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I right now have a 16GB SSD in my netbook with Slackware installed on it. I have /dev/sda partitioned to the following:
/dev/sda2 (Slackware installation)
I have bought a new 32GB SSD from newegg which I will be installing and would like to clone my Slackware installation so that i can copy it over to a USB, then install my harddrive and install it from USB. This is what I'm thinking of doing but not sure exactly what to do:
1) sda is my harddrive, sdb is my usb. So i start by copying my current installation to my USB so that later I can transfer it to my new hard drive.
dd if=/dev/sda of=/dev/sdb
2) From here i was thinking of installing the new harddrive, then booting a live usb stick of Damn Small Linux or some type of Live USB. Then fdisk the new harddrive by partitioning the swap and sda2 partition, and then dd from my slackware usb i made earlier to the new harddrive. Or should I just dd my slackware USB and not even fdisk? Also will I need to install LILO again somehow? Not sure honestly how to do this the best way while keeping my slackware installation perfectly like it is, i don't want to lose my configurations and tuned applications I have done.
You try to use the backup utility fsarchiver. This is a CLI tool which archives a whole partition into a single compressed file with the added benefit that it can be restored to a bigger partition that the original.
The commands are these (as root):
save only one filesystem (/dev/sda1) to an archive:
fsarchiver savefs /data/myarchive1.fsa /dev/sda1
save two filesystems (/dev/sda1 and /dev/sdb1) to an archive:
fsarchiver savefs /data/myarchive2.fsa /dev/sda1 /dev/sdb1
restore the first filesystem from an archive (first = number 0):
fsarchiver restfs /data/myarchive2.fsa id=0,dest=/dev/sda1
restore the second filesystem from an archive (second = number 1):
fsarchiver restfs /data/myarchive2.fsa id=1,dest=/dev/sdb1
restore two filesystems from an archive (number 0 and 1):
fsarchiver restfs /data/arch2.fsa id=0,dest=/dev/sda1 id=1,dest=/dev/sdb1
restore a filesystem from an archive and convert it to reiserfs:
fsarchiver restfs /data/myarchive1.fsa id=0,dest=/dev/sda1,mkfs=reiserfs
save the contents of /usr/src/linux to an archive (similar to tar):
fsarchiver savedir /data/linux-sources.fsa /usr/src/linux
save a /dev/sda1 to an archive split into volumes of 680MB:
fsarchiver savefs -s 680 /data/myarchive1.fsa /dev/sda1
It isn’t good idea to use dd for that purposes. It copies everything including the boot sector and the partition table. As a result your new 32 GB SSD would look like 16 GB SSD. The minor problem are bad sectors or bad blocks. If the old drive has them dd will copy them to the new drive as is.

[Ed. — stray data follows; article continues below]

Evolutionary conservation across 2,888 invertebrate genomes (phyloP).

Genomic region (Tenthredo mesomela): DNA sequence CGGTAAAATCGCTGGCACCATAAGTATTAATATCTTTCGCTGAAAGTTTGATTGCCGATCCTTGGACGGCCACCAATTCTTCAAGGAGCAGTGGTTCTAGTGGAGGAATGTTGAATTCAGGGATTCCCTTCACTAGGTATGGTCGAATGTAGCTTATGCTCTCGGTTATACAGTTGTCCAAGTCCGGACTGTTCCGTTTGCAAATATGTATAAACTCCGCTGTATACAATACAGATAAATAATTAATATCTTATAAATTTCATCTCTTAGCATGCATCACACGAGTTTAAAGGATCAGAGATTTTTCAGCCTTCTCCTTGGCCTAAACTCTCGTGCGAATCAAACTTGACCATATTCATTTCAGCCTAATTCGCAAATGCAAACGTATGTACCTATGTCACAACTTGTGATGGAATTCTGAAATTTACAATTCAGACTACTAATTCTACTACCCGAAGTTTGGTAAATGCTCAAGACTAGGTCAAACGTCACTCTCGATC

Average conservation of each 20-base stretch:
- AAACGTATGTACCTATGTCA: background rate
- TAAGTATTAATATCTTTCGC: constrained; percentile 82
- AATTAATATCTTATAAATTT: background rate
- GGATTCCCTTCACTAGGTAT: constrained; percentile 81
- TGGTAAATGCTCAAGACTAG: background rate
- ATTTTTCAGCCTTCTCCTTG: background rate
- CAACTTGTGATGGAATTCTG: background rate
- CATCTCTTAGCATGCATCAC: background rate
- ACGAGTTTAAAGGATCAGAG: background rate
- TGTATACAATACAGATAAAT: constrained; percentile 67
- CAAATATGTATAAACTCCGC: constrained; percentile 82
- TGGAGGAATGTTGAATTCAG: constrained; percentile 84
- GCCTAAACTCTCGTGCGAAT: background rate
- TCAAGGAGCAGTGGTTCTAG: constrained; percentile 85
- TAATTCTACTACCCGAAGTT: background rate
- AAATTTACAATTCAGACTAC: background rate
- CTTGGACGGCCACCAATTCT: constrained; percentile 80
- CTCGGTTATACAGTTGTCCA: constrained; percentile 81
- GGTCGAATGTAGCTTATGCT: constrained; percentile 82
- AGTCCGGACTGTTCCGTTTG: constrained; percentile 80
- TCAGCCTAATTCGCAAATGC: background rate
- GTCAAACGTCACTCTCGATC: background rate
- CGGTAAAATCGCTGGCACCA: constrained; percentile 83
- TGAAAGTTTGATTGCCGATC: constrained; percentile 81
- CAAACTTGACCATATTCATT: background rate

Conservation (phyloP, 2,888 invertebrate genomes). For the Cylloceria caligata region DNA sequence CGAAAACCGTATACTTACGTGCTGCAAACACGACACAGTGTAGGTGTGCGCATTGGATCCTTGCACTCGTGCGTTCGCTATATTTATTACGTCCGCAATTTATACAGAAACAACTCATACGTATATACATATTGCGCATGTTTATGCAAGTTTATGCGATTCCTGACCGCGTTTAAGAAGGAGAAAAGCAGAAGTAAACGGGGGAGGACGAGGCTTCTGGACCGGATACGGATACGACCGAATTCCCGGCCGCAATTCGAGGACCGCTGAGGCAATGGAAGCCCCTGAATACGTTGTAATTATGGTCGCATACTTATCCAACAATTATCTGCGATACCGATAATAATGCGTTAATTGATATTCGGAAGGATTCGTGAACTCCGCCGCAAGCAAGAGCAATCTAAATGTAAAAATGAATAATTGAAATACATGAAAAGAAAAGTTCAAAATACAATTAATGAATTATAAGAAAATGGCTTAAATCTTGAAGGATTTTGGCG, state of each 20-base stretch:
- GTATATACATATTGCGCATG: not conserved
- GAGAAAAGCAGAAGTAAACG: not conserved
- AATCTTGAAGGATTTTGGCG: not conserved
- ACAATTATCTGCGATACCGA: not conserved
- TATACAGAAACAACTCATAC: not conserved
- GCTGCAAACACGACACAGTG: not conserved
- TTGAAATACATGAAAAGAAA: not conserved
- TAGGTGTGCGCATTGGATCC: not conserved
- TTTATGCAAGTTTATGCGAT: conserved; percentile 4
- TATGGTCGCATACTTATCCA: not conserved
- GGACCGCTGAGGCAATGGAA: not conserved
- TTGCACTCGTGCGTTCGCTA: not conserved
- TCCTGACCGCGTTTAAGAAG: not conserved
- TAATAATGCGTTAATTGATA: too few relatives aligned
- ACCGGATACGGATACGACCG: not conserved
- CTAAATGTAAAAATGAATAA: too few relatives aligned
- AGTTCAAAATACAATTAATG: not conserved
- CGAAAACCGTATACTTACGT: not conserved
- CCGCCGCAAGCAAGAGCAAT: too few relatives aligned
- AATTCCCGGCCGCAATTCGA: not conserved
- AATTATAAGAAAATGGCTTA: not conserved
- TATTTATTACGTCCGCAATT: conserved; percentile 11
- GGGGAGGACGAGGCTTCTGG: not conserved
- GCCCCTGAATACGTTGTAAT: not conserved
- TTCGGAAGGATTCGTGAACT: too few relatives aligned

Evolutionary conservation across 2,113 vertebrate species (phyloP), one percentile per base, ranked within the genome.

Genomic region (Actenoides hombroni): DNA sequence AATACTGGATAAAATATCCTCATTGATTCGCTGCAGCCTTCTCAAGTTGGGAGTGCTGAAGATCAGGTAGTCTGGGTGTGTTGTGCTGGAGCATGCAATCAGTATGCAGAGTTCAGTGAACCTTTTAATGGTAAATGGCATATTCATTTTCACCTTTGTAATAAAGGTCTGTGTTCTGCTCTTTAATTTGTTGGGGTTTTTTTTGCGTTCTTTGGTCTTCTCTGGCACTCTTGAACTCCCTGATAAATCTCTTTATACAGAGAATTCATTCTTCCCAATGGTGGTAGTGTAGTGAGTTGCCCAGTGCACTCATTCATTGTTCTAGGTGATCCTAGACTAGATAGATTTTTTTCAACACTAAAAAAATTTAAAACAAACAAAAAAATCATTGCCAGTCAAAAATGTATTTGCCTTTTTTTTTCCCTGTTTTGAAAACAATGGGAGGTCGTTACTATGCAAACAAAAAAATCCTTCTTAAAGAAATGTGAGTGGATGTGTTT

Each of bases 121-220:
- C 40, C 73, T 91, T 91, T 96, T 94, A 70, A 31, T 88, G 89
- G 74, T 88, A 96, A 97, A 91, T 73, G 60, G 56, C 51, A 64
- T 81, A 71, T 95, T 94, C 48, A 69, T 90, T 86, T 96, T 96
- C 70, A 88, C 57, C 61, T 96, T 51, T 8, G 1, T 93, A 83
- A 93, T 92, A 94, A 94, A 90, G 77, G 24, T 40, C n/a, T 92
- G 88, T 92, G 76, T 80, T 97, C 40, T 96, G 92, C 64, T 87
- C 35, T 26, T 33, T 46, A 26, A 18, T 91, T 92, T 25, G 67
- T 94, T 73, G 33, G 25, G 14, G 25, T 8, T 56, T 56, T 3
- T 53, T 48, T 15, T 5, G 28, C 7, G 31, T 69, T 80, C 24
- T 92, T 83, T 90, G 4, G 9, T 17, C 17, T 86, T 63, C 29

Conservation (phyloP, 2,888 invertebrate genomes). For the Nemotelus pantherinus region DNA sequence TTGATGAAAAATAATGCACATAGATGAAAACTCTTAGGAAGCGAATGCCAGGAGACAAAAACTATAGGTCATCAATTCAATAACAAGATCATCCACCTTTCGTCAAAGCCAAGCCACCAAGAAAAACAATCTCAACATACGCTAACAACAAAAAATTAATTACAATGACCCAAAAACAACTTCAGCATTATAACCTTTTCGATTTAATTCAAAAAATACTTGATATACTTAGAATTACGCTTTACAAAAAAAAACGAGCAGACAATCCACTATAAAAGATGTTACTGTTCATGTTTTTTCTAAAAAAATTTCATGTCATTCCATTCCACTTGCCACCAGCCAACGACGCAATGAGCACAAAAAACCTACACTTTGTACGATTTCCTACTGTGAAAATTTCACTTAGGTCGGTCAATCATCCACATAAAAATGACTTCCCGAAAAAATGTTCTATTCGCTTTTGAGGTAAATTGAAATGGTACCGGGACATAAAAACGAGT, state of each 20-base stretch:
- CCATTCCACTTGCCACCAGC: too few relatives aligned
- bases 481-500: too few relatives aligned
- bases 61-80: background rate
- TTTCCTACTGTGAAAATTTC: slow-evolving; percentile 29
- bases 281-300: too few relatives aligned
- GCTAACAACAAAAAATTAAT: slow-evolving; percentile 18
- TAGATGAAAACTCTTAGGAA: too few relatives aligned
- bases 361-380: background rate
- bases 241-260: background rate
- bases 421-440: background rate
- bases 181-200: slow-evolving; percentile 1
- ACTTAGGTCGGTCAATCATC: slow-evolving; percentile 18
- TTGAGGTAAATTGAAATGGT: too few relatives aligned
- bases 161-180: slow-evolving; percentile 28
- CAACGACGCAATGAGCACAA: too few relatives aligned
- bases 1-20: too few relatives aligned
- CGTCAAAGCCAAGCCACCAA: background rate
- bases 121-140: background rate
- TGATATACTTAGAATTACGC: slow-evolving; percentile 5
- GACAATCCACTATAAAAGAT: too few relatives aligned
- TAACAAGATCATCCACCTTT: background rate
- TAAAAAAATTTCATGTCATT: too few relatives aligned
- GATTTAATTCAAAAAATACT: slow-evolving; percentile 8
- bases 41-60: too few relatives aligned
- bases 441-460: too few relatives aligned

I use for that purposes the following procedure:
1. I boot the machine including the source drive using USB stick or CD/DVD including some live distribution (for a few last times I used USB stick with Porteus).
2. I mount the root partition of the source drive in /mnt directory.
3. I use the commands:
tar czf /the path/to/the_target_file.tgz *
in order to store the root tree in the archive.
4. I move the_target_file.tgz to the USB stick.
(In your case you have to switch the drive after the step 4. and before the step 5.)
5. I boot the machine including the destination drive using the same USB stick or CD/DVD.
6. I prepare the partition table suitable for the destination drive.
7. I prepare file systems using mkreiserfs (for ReiserFS) and mkswap.
8. I mount the root partition of the destination drive in /mnt directory.
9. I use the commands:
tar xzf /the path/to/the_target_file.tgz
in order to restore the root tree on the destination partition.
10. I chroot to the /mnt directory.
11. I restore LILO using lilo command.
12. I reboot the machine.
I hope I didn’t passed over some important step. The above description is a shortened one so it isn’t fool proof. After the reboot some tuning of the system is necessary in some cases.
I do have a similar situation sometimes. My solution is to 1) backup my entire system to a local FTP server using Ghost4Linux (raw mode) 2) put the new hard disk in the machine 3) restore it with Ghost4Linux, still in raw mode, and finally 4) load PartedLive and correct the partition size for the disk, which is a simple drag-and-drop operation. Works great, but don't do it without backing up your data first.
It isnít good idea to use dd for that purposes. It copies everything including the boot sector and the partition table. As a result your new 32 GB SSD would look like 16 GB SSD. The minor problem are bad sectors or bad blocks. If the old drive has them dd will copy them to the new drive as is.
I second that. Changing disk drives is also a good opportunity to optimize your partition scheme and to start with fresh filesystems. A fresh filesystem allows you to tune parameters more easily. You can optimize your system based on your experience with the previous setup (for instance: optimize the inode count, or use new filesystem features).
Another aspect is the evolution of filesystems, that is kernel and user space, and on-disk-structures.